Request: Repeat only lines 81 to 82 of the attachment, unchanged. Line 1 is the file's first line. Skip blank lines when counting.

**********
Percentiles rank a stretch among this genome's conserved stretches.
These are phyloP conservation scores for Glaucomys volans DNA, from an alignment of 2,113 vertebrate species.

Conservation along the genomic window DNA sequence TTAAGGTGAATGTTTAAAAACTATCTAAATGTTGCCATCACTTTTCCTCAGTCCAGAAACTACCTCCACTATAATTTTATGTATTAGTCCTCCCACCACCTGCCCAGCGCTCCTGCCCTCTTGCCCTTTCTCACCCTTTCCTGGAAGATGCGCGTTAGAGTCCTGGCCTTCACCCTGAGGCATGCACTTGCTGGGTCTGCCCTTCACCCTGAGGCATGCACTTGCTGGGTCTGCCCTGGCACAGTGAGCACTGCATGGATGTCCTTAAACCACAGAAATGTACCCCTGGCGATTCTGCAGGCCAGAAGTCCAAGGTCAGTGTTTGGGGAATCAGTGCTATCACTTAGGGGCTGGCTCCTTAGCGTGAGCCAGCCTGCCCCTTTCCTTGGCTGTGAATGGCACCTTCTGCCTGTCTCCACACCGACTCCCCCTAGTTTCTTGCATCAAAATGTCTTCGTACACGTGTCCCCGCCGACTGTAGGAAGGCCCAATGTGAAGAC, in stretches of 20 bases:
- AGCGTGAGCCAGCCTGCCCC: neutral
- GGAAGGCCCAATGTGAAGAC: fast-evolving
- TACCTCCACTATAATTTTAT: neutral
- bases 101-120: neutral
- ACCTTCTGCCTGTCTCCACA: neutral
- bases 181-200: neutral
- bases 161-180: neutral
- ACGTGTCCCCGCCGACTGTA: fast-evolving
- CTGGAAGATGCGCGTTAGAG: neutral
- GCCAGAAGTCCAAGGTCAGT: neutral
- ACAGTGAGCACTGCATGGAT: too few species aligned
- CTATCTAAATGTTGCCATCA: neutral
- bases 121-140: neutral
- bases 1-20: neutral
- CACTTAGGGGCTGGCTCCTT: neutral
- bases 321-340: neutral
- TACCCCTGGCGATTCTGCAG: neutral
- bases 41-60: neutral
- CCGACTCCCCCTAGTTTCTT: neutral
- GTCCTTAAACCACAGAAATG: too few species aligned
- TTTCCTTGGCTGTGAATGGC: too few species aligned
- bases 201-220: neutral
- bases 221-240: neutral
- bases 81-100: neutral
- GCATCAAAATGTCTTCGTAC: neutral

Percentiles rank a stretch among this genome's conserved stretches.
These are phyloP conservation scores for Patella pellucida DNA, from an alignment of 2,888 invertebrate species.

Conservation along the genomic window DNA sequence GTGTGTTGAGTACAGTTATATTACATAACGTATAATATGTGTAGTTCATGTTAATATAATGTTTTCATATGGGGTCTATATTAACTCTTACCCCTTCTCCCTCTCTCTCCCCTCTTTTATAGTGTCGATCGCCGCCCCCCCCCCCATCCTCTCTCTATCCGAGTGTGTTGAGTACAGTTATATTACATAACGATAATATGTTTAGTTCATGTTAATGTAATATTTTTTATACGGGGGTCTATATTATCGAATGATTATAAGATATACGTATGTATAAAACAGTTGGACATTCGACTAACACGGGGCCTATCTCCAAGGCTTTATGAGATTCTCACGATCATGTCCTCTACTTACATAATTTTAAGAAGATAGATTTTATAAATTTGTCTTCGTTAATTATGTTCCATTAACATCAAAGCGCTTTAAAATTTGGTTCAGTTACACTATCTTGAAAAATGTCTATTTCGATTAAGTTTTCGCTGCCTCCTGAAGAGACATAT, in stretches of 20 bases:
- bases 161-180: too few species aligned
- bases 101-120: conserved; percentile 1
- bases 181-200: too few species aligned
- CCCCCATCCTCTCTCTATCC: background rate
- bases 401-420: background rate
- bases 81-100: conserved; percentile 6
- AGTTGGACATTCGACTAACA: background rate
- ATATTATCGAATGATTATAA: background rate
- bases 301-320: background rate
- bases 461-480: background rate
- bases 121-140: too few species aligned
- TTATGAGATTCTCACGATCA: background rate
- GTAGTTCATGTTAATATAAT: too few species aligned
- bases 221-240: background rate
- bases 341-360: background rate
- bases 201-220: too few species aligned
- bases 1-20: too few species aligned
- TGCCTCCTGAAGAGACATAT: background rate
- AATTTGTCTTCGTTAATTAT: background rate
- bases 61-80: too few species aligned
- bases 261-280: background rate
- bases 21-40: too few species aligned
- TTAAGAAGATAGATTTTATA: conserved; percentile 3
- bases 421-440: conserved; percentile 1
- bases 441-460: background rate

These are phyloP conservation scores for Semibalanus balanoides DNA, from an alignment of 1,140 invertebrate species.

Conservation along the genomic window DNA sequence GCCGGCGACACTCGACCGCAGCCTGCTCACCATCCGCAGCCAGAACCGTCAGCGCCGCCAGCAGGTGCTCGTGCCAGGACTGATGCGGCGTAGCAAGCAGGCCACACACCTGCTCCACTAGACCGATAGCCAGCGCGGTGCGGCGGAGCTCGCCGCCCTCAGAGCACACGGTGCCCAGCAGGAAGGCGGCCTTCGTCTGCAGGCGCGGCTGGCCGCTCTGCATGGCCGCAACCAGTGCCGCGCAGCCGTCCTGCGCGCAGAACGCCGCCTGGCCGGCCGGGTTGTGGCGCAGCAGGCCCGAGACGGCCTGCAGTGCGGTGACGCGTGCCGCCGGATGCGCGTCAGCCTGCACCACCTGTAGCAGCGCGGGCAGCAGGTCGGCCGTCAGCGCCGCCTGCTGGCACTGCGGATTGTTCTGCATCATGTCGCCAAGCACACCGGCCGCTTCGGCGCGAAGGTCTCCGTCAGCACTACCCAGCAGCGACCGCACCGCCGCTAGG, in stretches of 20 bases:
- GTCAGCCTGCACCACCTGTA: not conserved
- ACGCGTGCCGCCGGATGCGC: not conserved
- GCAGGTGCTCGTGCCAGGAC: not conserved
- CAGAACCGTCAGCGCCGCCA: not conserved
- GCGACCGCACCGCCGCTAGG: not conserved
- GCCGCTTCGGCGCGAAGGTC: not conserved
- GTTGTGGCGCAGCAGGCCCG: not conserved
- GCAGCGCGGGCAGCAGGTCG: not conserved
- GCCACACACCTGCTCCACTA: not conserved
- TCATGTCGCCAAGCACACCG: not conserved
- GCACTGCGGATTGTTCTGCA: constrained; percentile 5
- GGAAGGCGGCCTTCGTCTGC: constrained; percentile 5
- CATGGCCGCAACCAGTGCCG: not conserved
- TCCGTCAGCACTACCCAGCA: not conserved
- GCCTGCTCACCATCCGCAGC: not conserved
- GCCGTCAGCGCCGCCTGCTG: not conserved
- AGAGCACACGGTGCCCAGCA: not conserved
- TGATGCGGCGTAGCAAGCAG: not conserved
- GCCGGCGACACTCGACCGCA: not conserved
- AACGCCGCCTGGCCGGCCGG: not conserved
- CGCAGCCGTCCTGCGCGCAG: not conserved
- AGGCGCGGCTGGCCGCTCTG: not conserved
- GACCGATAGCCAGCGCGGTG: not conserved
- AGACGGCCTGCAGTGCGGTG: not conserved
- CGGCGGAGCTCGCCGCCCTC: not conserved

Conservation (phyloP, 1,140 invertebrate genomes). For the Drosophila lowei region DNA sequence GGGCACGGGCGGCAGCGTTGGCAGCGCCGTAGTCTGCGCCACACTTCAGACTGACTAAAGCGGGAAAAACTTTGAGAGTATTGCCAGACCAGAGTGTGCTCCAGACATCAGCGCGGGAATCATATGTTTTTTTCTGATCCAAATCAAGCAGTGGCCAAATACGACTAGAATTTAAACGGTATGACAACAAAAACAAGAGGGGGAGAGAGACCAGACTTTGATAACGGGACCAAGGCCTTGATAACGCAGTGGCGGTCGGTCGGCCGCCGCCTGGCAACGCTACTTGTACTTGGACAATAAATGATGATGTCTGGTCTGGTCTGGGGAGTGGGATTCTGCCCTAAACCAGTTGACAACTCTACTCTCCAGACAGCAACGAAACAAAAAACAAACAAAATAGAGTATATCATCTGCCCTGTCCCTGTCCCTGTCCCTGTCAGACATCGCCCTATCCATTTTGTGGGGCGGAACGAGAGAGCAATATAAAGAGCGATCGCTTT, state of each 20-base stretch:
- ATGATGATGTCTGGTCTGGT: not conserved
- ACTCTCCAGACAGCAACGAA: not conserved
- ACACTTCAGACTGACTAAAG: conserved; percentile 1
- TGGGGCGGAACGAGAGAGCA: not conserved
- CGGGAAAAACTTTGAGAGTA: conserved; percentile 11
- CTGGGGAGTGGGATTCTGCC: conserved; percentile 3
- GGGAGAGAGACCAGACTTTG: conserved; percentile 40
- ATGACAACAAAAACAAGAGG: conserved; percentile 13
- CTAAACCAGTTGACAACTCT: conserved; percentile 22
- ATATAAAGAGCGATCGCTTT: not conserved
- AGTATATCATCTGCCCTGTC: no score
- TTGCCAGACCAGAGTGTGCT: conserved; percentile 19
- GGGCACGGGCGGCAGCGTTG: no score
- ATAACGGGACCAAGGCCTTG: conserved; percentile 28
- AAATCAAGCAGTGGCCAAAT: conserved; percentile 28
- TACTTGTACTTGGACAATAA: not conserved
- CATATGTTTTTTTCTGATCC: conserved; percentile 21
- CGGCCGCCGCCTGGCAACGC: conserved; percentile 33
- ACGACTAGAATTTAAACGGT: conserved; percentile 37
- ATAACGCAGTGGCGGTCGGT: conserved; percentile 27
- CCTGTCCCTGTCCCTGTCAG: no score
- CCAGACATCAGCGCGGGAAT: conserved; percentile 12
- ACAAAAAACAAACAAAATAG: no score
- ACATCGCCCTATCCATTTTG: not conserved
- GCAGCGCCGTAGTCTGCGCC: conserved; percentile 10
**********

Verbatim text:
- GACCGATAGCCAGCGCGGTG: not conserved
- AGACGGCCTGCAGTGCGGTG: not conserved